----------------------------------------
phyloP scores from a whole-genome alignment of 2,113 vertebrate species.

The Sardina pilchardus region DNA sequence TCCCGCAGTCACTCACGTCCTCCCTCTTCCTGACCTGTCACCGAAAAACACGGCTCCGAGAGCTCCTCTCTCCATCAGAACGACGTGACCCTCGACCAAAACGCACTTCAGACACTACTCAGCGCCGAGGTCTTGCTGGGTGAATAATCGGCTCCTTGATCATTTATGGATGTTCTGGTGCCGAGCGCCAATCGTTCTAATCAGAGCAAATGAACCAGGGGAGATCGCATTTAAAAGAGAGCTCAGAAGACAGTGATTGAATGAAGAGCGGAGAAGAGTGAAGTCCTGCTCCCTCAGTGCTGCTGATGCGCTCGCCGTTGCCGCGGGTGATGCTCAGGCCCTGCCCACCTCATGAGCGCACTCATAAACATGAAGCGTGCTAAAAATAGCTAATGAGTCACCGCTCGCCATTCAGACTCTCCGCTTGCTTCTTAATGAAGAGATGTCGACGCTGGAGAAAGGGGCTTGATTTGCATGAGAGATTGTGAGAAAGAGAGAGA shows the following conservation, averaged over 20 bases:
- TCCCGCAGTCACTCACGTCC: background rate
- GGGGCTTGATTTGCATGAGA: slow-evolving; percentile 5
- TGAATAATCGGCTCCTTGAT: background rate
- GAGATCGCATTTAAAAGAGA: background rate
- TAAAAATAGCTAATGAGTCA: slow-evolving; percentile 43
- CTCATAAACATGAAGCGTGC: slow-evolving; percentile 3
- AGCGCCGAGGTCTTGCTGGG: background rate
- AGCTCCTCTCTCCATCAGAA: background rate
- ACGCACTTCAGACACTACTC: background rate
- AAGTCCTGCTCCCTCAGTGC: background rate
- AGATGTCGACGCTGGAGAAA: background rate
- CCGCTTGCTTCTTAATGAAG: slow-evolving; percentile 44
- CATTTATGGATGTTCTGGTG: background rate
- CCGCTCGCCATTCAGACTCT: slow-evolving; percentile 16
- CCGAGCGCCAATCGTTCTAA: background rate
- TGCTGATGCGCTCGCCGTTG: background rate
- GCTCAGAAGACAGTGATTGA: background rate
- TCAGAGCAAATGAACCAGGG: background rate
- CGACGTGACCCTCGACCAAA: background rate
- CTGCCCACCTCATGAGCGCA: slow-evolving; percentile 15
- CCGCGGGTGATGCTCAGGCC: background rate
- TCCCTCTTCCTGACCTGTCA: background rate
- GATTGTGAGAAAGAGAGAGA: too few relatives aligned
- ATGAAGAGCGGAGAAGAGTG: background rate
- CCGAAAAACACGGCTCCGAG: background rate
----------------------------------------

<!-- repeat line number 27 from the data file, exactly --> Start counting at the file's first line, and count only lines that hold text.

- CCGAAAAACACGGCTCCGAG: background rate